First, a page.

More Hippocratic Aphorisms
Aphorism is a short, pithy statement of an evident truth concerned with life or nature. Hippocrates wrote a series of aphorisms on medical practice. They became handy hints for the physicians of the time (400 BCE). Perhaps they represented a tool analogous to what medical interns have carried around in their pockets—the Merck Manual. Many aphorisms dealt with the art of purging since very few other treatments were available then. Prognostication between curable and incurable conditions was a common issue in the aphorisms. The first Hippocratic aphorisms was the topic of the last posting. Here are some more aphorisms of a general nature as extracted from http://classics.mit.edu. To read a translation of them all go to the link.
Aphorisms by Hippocrates and translated by Francis Adams
Section II-19.-In acute diseases it is not quite safe to prognosticate either death or recovery.
Section II-33. In every disease it is a good sign when the patient's intellect is sound, and he is disposed to take whatever food is offered to him; but the contrary is bad.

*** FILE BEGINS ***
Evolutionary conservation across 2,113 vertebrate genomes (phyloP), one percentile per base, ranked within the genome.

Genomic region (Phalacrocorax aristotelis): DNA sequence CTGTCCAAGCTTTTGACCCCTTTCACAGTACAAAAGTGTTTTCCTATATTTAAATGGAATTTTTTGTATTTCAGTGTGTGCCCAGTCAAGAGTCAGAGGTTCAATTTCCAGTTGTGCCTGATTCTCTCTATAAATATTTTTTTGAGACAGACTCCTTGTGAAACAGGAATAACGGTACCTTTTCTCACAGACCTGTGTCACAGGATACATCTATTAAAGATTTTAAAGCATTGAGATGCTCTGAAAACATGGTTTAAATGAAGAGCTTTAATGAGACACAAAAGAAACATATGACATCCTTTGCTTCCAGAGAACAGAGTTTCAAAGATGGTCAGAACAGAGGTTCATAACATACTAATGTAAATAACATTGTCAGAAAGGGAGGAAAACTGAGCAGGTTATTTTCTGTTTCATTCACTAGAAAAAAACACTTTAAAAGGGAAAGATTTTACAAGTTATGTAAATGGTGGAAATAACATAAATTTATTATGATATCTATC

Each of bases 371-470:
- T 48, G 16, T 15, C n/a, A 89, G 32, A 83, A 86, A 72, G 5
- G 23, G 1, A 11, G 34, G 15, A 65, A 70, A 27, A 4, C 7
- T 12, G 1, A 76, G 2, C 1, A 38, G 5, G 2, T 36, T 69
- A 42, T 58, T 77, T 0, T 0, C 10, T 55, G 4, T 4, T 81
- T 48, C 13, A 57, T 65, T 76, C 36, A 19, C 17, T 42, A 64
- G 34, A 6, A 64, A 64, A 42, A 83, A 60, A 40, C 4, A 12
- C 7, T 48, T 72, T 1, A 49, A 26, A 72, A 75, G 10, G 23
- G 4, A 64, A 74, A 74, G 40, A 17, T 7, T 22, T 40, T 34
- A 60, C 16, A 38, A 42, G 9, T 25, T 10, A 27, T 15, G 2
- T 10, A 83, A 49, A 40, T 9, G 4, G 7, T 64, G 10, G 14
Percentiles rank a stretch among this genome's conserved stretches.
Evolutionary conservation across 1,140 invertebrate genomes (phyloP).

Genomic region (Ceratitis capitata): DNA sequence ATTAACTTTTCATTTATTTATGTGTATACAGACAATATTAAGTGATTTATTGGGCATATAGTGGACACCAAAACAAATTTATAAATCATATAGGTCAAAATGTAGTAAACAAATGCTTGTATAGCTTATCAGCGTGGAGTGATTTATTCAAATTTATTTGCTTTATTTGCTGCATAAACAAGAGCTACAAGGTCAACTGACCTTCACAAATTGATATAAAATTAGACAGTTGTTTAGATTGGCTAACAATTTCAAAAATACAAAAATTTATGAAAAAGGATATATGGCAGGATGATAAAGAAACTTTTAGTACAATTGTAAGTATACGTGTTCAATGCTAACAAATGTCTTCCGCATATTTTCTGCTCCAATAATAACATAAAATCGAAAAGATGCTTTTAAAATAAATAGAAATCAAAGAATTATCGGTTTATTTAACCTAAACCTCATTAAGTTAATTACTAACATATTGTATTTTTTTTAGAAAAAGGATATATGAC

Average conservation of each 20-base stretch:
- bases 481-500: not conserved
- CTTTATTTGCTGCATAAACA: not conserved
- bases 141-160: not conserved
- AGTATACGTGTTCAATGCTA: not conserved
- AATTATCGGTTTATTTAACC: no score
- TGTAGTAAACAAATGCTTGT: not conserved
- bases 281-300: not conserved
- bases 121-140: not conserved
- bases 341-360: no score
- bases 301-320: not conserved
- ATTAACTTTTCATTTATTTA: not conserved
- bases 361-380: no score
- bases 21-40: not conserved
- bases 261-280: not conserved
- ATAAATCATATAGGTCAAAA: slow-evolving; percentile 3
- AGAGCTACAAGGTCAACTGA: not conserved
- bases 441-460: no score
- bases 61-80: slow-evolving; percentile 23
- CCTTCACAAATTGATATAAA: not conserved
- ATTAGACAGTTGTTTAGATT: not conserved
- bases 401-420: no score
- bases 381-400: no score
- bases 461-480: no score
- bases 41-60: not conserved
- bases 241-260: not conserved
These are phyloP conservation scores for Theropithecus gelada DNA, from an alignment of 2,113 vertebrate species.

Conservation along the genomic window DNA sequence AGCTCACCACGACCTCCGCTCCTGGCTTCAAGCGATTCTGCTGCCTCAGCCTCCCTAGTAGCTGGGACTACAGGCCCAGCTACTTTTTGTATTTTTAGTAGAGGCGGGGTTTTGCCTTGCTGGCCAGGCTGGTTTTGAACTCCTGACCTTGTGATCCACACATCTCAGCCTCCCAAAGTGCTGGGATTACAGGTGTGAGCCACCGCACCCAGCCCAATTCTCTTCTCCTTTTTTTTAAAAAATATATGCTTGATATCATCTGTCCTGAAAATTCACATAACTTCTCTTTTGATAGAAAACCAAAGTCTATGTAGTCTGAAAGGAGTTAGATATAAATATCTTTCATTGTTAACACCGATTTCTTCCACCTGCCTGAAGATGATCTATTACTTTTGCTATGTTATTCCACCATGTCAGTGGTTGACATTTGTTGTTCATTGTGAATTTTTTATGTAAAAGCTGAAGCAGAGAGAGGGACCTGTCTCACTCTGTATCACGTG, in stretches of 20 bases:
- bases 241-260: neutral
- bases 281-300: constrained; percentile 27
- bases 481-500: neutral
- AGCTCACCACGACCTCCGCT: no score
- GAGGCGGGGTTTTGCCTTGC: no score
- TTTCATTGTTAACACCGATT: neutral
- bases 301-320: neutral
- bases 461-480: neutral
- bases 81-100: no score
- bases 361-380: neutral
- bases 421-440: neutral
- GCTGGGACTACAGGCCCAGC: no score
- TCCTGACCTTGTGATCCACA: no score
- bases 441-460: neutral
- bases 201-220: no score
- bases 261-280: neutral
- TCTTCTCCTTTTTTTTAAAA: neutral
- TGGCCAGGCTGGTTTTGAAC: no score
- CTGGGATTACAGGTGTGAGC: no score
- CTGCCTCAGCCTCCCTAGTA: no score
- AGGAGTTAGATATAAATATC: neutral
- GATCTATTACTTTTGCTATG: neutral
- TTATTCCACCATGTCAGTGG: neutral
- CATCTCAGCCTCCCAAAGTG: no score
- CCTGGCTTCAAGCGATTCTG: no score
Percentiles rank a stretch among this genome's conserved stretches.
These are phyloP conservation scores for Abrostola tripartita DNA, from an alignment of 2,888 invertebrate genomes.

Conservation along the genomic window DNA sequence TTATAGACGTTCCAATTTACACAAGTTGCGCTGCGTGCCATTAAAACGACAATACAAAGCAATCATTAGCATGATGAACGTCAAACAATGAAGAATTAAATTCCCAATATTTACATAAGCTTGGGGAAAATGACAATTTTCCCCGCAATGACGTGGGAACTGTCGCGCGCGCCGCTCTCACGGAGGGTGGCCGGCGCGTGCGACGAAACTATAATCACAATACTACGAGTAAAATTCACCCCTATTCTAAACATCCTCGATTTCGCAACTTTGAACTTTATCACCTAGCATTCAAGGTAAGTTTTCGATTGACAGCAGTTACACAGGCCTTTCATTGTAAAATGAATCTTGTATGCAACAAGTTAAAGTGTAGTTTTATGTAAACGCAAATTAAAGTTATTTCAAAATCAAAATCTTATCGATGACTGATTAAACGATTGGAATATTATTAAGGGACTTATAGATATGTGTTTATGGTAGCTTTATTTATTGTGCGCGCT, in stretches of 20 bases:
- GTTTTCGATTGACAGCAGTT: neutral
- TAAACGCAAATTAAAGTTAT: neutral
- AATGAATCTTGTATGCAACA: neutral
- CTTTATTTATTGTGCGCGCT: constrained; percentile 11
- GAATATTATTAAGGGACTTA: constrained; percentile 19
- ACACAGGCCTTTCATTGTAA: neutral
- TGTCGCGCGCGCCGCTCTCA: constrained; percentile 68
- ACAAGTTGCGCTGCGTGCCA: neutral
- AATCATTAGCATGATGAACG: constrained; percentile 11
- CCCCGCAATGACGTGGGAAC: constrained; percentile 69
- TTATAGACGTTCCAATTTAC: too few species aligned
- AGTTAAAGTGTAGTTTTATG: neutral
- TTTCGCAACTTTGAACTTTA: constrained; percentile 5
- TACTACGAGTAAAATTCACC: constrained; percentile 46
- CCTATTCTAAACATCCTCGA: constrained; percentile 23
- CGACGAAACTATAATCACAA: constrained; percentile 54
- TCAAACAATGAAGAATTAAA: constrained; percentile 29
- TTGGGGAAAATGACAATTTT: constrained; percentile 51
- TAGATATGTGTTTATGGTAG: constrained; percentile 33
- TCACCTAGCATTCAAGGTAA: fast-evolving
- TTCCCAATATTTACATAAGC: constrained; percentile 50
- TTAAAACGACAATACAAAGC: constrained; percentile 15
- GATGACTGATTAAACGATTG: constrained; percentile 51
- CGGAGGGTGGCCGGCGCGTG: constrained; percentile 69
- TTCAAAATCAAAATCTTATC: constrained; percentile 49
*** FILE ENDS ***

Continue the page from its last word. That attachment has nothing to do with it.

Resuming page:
Section II-44. Persons who are naturally very fat are apt to die earlier than those who are slender.
Section II-52 When doing everything according to indications, although things may not turn out agreeably to indication, we should not change to another while the original appearances remain.
Section VII-43. A woman does not become ambidextrous.
Section VII-87. Those diseases, which medicines do not cure, iron (the knife?) cures; those which iron cannot cure, fire cures; and those which fire cannot cure, are to be reckoned wholly incurable.
Any comments on your interpretation of the significance of these views of Hippocrates? ..Maurice.